Thursday, November 20, 2008

Chennai Day Six

Tender coconut ice cream, grilled tuna with beans and potatoes (little tiny potatoes that would be tres chic heirloom potatoes in the States) and an artfully-carved pepper that I took for a bean and munched a bit on before realizing, bottled water for me, Darjeeling tea. Bruschetta, fusilli al’Amatricianna, espresso, fresh lemonade with mint, and coconut ice cream for my husband. Served in a beautiful garden encircling a marble-floored verandah with a scrawny cat and a very helpful posting of arts events around Chennai (including a French animated film festival which ends tomorrow night) at a restaurant called Amethyst.

It took a half hour through traffic that rivaled the worst of Chicago back-ups. Cars (lots of Hyundai in versions not sold in the US), rickshaws, a man pedaling a bicycle pulling a cart, motorbikes, all crawling slowly across Chennai. Turns out that all the movie stars were in the area in honor of an Indian movie star who died yesterday, and the burning of the body was at 4 p.m. today.

As I write, my husband’s reading about Ganesh, his favorite Indian god (one should note that he had not previously had a favorite Indian god) from his Gods and Goddesses of India book. Oh, and he just pointed out the mouse that carries Ganesh about on his new statue of Ganesh. Ganesh is the mover of obstacles (how else could a mouse carry a god), and he outwitted all the other gods and goddesses in a race around the world by choosing to go only around his mom and dad and then touch their feet – and that won the contest, because “one who goes around his parents and touches their feet traverses the universe.” (Hannah and Molly, he’d like you to note this…) He is also reading the Tiny Tot Ramayama, in which the fact that Rama is blue is not once mentioned by any of his family or acquaintances.

And today I had a Patience Breakthrough.
Yesterday was a very hard day: so much waiting, so much unsureness about should I look for the teacher whom I to observe or wait for her to claim me, hours of waiting in a plastic lawn chair. At 5 o’clock, it looked like I would finally have a class to observe, and then the students (two youngsters with their dad) chose not to have an observer, and I thought, is it something about me that’s the problem? The other student doing observations generally looks like the cat who ate the canary, and yesterday, reminiscent of a colleague from grad school who would walk by your carrel, look at all your research and books, ask about what you were working on but NEVER reveal anything of her work, asked me about my day but would say literally nothing when I asked about hers but just sat and smiled serenely at me.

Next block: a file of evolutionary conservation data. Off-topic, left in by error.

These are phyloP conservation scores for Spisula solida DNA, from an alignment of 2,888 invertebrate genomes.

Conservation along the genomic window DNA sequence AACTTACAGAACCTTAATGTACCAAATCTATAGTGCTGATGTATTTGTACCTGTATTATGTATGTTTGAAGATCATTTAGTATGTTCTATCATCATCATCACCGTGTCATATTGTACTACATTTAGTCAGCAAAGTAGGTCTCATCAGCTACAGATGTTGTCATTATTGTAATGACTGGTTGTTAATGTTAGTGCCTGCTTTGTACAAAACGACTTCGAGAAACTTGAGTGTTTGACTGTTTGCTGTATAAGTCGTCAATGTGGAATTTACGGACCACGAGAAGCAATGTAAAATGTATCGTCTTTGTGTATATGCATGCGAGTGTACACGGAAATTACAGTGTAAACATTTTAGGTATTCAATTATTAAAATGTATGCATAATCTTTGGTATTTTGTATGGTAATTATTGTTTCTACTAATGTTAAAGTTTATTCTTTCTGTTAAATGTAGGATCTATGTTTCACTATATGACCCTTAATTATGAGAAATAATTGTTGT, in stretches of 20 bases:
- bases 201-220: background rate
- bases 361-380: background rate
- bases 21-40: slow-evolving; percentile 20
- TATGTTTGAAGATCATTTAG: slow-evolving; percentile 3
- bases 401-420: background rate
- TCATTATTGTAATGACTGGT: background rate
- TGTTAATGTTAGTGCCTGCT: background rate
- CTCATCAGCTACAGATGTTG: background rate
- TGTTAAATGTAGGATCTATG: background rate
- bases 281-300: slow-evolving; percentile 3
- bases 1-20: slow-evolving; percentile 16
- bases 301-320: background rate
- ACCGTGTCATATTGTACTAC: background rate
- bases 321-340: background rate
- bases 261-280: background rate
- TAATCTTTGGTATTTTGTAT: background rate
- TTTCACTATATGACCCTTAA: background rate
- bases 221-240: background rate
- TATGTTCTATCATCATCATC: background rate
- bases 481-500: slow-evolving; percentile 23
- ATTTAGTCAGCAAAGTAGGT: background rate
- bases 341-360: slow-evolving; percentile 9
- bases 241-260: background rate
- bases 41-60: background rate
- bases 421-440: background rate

I came home very frustrated. But then, this morning I got up, did my old and more gentle yoga practice, chanted only after instead of before and after, thought about a mountain instead of the ocean, walked to the center instead of getting a ride, and found myself ready to wait. I’m not sure if yesterday was some sort of test (this lineage is very traditional and testing the student’s commitment is not unheard of) or if I made it into one, or if it was the fact that I wore a favorite pair of pants from Anthropologie – wide legs and a favorite color of beet red – with my Indian top, or if it was the hot breakfast (rice with diced banana and honey), or the walking to work , or that the person who puts my schedule together noticed my frustration or felt that I passed the test and gave me a jam-packed schedule for today when I left at the end of yesterday – but I just felt different. More prepared, more self-confident, more patient.

And here’s what happened today: I observed five classes. I met with my supervisor, who seems wonderful (and has the best fashion sense in the center, which doesn’t hurt, and this is in a group of very well-dressed women – yesterday she helped me with the scarfy thing, and then gently suggested that it was more of a shawl than a scarf and that even Indian women, who wear these all the time, have a tough time keeping them in place). She insisted that I have tea, when I demurred. And when I went to pick up the empty cups to throw away, she put her hand over mine and insisted on removing the trash herself. She smoothed the way for me to observe a teacher who had been somewhat stand-offish. And that teacher, during the observation, slipped me the student’s file to look at. Twice. And another teacher, who was passing out chocolate after lunch, offered me a piece. I wasn’t sure if I should accept, but having tried to refuse the tea, I felt that it might be okay to just accept the chocolate. The funny part: I was surprised that it was melting, because in Chicago, the chocolate is never melting.

And then, out to dinner tonight. Tomorrow may be completely different, so we’ll see how I ride out the change. And oh yeah, I have a new scarfy thing (I think they’re called dupattas?), smaller and potentially more wearable. And I used the large one as a shawl tonight and that worked much better.

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